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Common Core

Timeline for implementation of instruction and curriculum
by

Candace Cartwright

on 7 February 2013

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Transcript of Common Core

Key Points in CCSS ACHS
Timeline January, 2013 Key Points
in Math Shifts in the Common Core Reading
The standards establish a “staircase” of increasing complexity in what students must be able to read so that all students are ready for the demands of college- and career-level reading no later than the end of high school.

Through reading a diverse array of classic and contemporary literature as well as challenging informational texts in a range of subjects, students are expected to build knowledge, gain insights, explore possibilities, and broaden their perspective.

The standards mandate certain critical types of content for all students, including classic myths and stories from around the world, foundational U.S. documents, seminal works of American literature, and the writings of Shakespeare.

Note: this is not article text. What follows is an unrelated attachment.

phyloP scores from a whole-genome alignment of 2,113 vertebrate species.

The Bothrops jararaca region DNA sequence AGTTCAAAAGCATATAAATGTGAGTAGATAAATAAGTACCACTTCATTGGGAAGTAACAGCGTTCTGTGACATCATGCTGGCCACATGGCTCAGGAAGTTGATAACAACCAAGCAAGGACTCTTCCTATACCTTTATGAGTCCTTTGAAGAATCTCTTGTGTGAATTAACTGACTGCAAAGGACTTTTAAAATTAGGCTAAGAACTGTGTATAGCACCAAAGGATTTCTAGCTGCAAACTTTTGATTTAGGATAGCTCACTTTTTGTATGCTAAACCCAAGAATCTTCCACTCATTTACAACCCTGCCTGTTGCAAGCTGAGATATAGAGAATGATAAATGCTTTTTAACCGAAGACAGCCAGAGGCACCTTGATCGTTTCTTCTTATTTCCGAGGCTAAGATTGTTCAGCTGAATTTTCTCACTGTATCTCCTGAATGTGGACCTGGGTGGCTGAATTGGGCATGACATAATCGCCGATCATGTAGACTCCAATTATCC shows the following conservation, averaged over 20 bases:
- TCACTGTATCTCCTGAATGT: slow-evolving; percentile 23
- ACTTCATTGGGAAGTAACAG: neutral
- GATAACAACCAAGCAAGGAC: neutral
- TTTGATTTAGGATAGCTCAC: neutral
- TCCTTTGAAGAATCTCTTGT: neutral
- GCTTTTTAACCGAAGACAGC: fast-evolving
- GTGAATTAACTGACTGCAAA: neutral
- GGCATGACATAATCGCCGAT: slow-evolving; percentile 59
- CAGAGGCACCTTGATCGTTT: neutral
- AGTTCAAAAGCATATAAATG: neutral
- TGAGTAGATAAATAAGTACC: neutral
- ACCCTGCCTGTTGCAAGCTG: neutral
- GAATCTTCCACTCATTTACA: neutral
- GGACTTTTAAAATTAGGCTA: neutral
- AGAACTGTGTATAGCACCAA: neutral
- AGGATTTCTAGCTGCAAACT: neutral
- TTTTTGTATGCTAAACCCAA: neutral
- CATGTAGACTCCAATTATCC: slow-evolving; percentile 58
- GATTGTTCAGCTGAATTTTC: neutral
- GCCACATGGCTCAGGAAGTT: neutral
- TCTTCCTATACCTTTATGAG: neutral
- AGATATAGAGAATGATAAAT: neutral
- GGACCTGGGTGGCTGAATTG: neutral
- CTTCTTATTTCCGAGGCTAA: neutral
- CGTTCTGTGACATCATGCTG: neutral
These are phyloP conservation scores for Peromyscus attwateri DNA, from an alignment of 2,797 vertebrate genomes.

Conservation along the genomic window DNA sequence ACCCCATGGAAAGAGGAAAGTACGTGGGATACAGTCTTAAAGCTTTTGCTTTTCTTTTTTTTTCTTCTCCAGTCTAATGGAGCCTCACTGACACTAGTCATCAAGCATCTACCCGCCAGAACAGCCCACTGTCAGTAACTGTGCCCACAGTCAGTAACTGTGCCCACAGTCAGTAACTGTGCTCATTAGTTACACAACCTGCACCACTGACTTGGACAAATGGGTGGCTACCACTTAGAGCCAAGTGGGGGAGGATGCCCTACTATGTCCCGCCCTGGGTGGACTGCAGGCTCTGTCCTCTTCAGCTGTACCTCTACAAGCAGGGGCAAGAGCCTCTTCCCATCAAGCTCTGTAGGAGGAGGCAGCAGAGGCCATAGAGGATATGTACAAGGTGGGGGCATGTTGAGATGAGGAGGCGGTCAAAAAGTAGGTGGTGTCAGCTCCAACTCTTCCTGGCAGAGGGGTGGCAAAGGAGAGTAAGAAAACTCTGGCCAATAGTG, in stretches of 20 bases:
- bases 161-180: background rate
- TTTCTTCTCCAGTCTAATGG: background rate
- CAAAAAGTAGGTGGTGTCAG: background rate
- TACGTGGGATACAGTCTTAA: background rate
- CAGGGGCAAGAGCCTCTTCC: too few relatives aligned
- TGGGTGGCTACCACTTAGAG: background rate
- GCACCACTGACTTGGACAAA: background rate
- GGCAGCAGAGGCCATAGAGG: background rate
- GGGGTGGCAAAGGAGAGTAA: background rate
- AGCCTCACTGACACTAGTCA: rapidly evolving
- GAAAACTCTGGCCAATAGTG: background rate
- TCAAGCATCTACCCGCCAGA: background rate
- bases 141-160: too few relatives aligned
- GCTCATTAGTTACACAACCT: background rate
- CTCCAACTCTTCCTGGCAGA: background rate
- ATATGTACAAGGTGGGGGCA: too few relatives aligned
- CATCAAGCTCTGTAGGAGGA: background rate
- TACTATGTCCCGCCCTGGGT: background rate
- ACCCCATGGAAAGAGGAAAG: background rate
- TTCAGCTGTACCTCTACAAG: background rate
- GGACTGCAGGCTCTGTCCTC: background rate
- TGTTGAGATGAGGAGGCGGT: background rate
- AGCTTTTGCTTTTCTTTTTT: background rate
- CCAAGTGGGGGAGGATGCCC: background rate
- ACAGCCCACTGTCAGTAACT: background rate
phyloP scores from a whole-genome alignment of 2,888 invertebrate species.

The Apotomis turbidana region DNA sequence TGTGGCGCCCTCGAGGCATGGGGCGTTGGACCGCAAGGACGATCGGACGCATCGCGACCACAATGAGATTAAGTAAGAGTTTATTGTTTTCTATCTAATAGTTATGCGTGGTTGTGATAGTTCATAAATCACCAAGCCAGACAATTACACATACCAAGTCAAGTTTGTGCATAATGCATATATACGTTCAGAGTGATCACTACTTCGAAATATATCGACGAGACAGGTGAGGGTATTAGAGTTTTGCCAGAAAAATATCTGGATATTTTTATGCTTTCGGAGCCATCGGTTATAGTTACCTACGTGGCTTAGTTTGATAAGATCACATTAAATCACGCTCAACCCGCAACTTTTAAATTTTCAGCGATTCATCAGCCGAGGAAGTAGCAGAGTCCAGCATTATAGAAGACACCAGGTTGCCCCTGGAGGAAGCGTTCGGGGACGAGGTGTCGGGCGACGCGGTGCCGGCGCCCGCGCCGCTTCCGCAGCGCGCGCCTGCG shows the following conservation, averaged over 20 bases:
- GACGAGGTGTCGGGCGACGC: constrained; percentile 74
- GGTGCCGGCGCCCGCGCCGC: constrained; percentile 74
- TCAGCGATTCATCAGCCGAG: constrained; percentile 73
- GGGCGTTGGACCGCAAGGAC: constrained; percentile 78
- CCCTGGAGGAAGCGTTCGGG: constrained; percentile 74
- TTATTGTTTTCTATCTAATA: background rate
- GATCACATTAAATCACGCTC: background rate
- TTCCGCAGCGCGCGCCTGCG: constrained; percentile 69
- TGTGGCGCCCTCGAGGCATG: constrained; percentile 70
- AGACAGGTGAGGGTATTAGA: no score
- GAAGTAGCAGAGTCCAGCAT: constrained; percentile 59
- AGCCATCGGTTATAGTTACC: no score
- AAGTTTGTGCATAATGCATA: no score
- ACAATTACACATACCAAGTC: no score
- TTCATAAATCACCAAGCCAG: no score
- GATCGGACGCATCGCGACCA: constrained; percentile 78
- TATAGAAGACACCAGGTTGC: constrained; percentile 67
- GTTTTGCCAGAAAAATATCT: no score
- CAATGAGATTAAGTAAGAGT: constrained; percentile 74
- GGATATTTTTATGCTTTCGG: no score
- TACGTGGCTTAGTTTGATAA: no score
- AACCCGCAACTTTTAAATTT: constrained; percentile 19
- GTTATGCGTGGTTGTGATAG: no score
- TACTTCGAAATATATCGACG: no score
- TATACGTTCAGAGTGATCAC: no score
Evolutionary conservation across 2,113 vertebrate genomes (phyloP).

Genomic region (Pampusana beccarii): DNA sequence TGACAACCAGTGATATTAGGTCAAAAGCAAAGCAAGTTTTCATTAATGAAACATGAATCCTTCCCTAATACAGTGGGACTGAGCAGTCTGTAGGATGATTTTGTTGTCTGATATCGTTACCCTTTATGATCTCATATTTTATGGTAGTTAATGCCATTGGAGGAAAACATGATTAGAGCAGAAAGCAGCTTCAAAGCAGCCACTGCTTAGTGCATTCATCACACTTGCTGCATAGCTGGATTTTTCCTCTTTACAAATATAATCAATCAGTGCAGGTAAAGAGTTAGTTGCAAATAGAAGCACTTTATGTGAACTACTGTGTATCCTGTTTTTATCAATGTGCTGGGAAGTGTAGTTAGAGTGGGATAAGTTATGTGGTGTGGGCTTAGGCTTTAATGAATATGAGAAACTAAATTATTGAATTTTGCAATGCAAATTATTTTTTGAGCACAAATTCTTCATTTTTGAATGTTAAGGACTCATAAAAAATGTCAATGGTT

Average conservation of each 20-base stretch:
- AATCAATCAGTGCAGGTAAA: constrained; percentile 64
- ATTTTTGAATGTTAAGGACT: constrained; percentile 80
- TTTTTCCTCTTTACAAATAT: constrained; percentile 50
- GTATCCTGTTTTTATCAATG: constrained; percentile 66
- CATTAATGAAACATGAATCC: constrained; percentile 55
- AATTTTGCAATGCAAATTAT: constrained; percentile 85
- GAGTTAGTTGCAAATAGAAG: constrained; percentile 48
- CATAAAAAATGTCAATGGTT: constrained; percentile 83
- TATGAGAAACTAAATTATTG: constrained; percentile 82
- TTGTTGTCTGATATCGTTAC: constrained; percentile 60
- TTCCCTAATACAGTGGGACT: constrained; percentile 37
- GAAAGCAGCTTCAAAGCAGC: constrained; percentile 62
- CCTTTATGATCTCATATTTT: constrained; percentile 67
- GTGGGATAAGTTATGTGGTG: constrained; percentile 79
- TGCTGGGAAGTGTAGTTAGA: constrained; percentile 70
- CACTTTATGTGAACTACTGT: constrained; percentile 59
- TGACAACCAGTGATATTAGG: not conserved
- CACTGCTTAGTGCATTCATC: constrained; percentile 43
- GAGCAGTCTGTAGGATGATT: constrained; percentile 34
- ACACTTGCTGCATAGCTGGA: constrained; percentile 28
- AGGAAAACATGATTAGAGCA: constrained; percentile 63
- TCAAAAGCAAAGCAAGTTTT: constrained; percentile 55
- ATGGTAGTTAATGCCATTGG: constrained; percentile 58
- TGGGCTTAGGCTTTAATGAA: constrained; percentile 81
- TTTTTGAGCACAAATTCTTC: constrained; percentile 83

The ability to write logical arguments based on substantive claims, sound reasoning, and relevant evidence is a cornerstone of the writing standards, with opinion writing—a basic form of argument—extending down into the earliest grades.

Research—both short, focused projects (such as those commonly required in the workplace) and longer term in depth research —is emphasized throughout the standards but most prominently in the writing strand since a written analysis and presentation of findings is so often critical.

Annotated samples of student writing accompany the standards and help establish adequate performance levels in writing arguments, informational/explanatory texts, and narratives in the various grades. Writing
The standards require that students gain, evaluate, and present increasingly complex information, ideas, and evidence through listening and speaking as well as through media.